A centerpiece of the Trump administration’s infrastructure proposal is the promise to swiftly inject billions into rural infrastructure projects.
But the way Trump officials propose to do that is already raising questions on Capitol Hill, with some saying that the administration is seeking to use untested and potentially politicized means to dole out the federal funds.
Transportation Secretary Elaine Chao pushed for support of the package, which also aims to speed projects by curtailing environmental reviews, in testimony before a Senate committee Thursday.
Despite bipartisan calls for improving U.S. transportation networks, water systems and other infrastructure, President Trump’s 10-year, $200 billion proposal faces deep political uncertainty amid a poisoned political environment. It comes after vast tax cuts last year sharply limited the fiscal breathing room for what had been touted as one of Trump’s signature initiatives.
The rural infrastructure proposal calls for $40 billion to be sent to governors in block grants using a new federal formula that, according to administration budget documents, will be “calculated based on rural lane miles and rural population adjusted to reflect policy objectives.”
There are numerous federal definitions for what constitutes “rural.” Exactly how Trump’s metrics, including one tied to the length of rural roads, would be used remains unclear, raising concerns among some that they could unfairly disadvantage even states with large rural areas.
“It’s really an unusual kind of way to calculate a rural formula,” said one congressional official who has examined the proposal. “It’s odd, because you’re using rural-road lane miles, and yet the funding isn’t specific to roads in any way.”
Indeed, projects eligible for Trump’s proposed infusion of cash stretch far beyond transportation to include water and wastewater, electricity production and transmission, and broadband.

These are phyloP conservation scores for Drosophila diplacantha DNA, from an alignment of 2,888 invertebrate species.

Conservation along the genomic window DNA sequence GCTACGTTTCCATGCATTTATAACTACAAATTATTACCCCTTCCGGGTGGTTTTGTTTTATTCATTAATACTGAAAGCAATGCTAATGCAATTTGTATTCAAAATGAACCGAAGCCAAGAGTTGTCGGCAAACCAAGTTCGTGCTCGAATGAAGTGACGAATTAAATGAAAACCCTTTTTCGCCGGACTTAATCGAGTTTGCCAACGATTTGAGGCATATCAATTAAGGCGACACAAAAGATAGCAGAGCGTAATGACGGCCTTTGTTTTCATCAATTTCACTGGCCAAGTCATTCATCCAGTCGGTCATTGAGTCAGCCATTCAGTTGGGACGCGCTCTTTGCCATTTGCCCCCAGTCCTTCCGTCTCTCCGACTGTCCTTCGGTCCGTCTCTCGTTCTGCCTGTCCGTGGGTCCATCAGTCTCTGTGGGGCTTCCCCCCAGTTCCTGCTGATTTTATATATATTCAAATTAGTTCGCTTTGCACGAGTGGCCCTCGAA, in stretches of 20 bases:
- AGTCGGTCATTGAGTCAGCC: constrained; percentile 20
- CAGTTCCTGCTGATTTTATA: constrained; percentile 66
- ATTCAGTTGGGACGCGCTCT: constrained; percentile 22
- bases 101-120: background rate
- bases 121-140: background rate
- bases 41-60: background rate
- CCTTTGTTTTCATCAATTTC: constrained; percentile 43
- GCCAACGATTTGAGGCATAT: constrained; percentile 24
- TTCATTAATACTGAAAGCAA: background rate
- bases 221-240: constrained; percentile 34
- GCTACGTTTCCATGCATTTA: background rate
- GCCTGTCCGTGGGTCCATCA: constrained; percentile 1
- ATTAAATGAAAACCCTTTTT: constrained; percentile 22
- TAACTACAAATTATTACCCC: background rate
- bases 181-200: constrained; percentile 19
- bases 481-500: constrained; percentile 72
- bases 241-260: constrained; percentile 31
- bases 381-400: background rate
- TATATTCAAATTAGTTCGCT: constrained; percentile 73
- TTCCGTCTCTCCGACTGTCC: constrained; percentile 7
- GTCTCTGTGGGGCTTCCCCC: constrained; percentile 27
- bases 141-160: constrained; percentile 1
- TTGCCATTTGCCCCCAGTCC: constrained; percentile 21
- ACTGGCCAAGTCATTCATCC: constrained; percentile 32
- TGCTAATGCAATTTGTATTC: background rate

White House officials have signaled that the rural funds are a top priority. An additional $10 billion would go to states via competitive rural grants. Heavily rural states were among candidate Trump’s most reliable sources of support.
His infrastructure proposal also includes a separate, $100 billion incentives program, under which states can apply for money to help close local funding gaps.
But the rural plan takes precedence.
While the rest of the money would ramp up over the coming years, “the rural funds are advanced and moved faster. . . . There’s a front-loading of the rural funds,” a White House official said recently in previewing the administration’s budget.
That fiscal blueprint also called for deep cuts in existing transportation and other infrastructure spending, including for transit projects nationwide.
“It’s no surprise their political base gets the money fast, and everybody else has to beg the administration to support their project,” a Democratic congressional aide said.
Deputy White House press secretary Lindsay Walters said Trump is keen to hash out the details with both parties.
“There are no red states or blue states in the president’s infrastructure vision,” Walters said, citing multiple bipartisan meetings he’s held with congressional, state and local officials.
“What is most important to President Trump is that America’s rural areas receive the help they so desperately need to rebuild their communities and reconnect to the national and international economy,” she added. “We are fully open to discussing with the Hill what the best way is to achieve that goal.”
Chao sought momentum for the administration’s plan at Thursday’s hearing, held before the Senate Committee on Environment and Public Works. Assistant Secretary of the Army for Civil Works, R.D. James, who was confirmed in January and oversees the Army Corps of Engineers, also testified.
The Corps of Engineers plays a key role in permits for roads and many other projects. Chao and other officials have pushed to speed up the corps’ approval processes. The administration delayed, by two years, an Obama-era rule on regulating wetlands and tributaries.
Chao was pressed for specifics on the rural program. Sen. Deb Fischer (R-Neb.) noted the proposal’s reference to rural lane miles and rural population.
“But how does the administration plan to define ‘rural’ for the purposes of this funding? I know, across the federal government, there are many, many definitions for rural. What are you specifically looking at?” Fischer asked.
“On the specific question, I have to confess, somebody told me but I cannot remember now for the life of me,” Chao said. “Let me get you an answer back on that.” Chao said she would provide more information on “the whole issue as to how we define it.”
Asked about the additional information, a Transportation Department spokesman did not provide specifics, saying the intention of the program is “to provide needed resources to areas that are clearly rural in terms of proximity to urban areas and population density. The rural formula will ensure that funding is provided to the rural areas that need it most.”